NEW YORK (Billboard) – During his first song at a recent concert at Philadelphia's Theater of the Living Arts, Owen Pallett began playing a soft progression on his violin. After a minute, he dropped the instrument to his side, but the violin arrangement continued to play, revealing the segment as a loop. "Yeah, it's going to be that kind of show," Pallett told the dazzled audience.
Pallett has spent years cultivating an offbeat charm as Final Fantasy, a moniker he recently dropped due to trademark infringement against the Square/Enix videogame of the same name. On the eve of the release of his third solo album, "Heartland," due January 12, the Toronto native is ready to establish himself under his own name and introduce his baroque pop to larger crowds.
After sophomore disc "He Poos Clouds" won Canada's Polaris Music Prize in 2006, Pallett began composing songs that expanded on his arrangements of vocals, violin loops and percussion. He recorded demos in Iceland in November 2008 before working with a symphony orchestra in Prague and scaling down the album in Toronto, a painstaking process Pallett says he wasn't fully prepared for.
"It was grueling at points. There were some dark days where I thought, 'It's too hard to work like this,'" he recalls. "But in the end, it was worth all the psychological trauma."
With tracks like "The Great Elsewhere" and "Flare Gun" offering fleshed-out versions of the artist's early minimalism, "Heartland" is an ambitious mix of classical and rock that Pallett says was inspired by everything from '70s synth pop to the Strokes. After talking to multiple labels, Pallett signed a multi-album deal with Domino. He attributes the move in part to the record's ambitious scope.
"I do like self-releasing, but I couldn't conceive 'Heartland' as a small release," Pallett says. "I like making smaller records, but at the same time, I'm not hesitant to succeed. I'm eager to see what happens with this record."
Domino plans to promote "Heartland" to college radio and independent retail stores before pushing whimsical album track "Lewis Takes Off His Shirt" as a single after the set's release. The rollout will focus on showcasing Pallett's music as inventive but still accessible to a mainstream audience.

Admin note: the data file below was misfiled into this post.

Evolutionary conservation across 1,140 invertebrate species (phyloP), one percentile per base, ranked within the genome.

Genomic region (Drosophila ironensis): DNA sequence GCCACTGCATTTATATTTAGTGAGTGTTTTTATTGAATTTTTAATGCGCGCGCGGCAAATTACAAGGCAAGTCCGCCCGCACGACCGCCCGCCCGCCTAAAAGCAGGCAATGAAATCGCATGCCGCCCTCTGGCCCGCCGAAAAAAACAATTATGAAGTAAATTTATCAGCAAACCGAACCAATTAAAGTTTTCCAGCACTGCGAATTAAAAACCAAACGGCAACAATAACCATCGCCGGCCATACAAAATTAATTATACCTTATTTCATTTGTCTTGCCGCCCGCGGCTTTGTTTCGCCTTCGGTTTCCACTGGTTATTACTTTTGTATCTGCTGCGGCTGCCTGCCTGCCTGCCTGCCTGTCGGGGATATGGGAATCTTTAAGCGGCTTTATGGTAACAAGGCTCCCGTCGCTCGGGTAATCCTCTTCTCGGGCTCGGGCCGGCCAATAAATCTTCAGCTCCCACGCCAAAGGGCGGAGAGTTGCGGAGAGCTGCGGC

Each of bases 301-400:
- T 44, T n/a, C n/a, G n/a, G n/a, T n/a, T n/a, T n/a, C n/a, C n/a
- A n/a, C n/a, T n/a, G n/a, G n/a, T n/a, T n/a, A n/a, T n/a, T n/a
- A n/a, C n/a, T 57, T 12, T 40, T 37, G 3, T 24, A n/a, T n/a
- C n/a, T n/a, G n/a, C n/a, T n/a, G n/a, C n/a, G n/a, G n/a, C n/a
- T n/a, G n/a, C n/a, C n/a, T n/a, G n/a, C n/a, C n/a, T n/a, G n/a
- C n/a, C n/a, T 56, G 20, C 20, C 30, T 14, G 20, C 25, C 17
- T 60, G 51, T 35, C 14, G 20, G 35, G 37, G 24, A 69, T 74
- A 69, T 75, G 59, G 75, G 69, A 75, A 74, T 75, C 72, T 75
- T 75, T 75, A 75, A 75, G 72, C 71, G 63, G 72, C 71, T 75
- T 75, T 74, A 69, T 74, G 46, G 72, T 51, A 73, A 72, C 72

"Over the last few years, there's been a new openness coming from left of center," says Domino North American general manager Kris Gillespie, who points to innovative successes like American Collective and Grizzly Bear. "Owen's songs are catchy and great, but it's also music that you have to think about."
Pallett will kick off a Canadian trek February 6 in Guelph, Ontario, before touring North America in the spring. In addition to writing songs for a fourth solo album, Pallett will stay busy creating string arrangements and playing violin for other artists, having previously contributed to albums by Arcade Fire, Pet Shop Boys and Beirut.
Although the release of "Heartland" was pushed back from October to January, Pallett unveiled material from the album on a fall North American tour with the Mountain Goats. The warm reception has made him optimistic that his idiosyncratic style can interest crowds aside from his fan base.
"I had trepidations of barraging people with new music," Pallett says, "but overall, I loved the experience."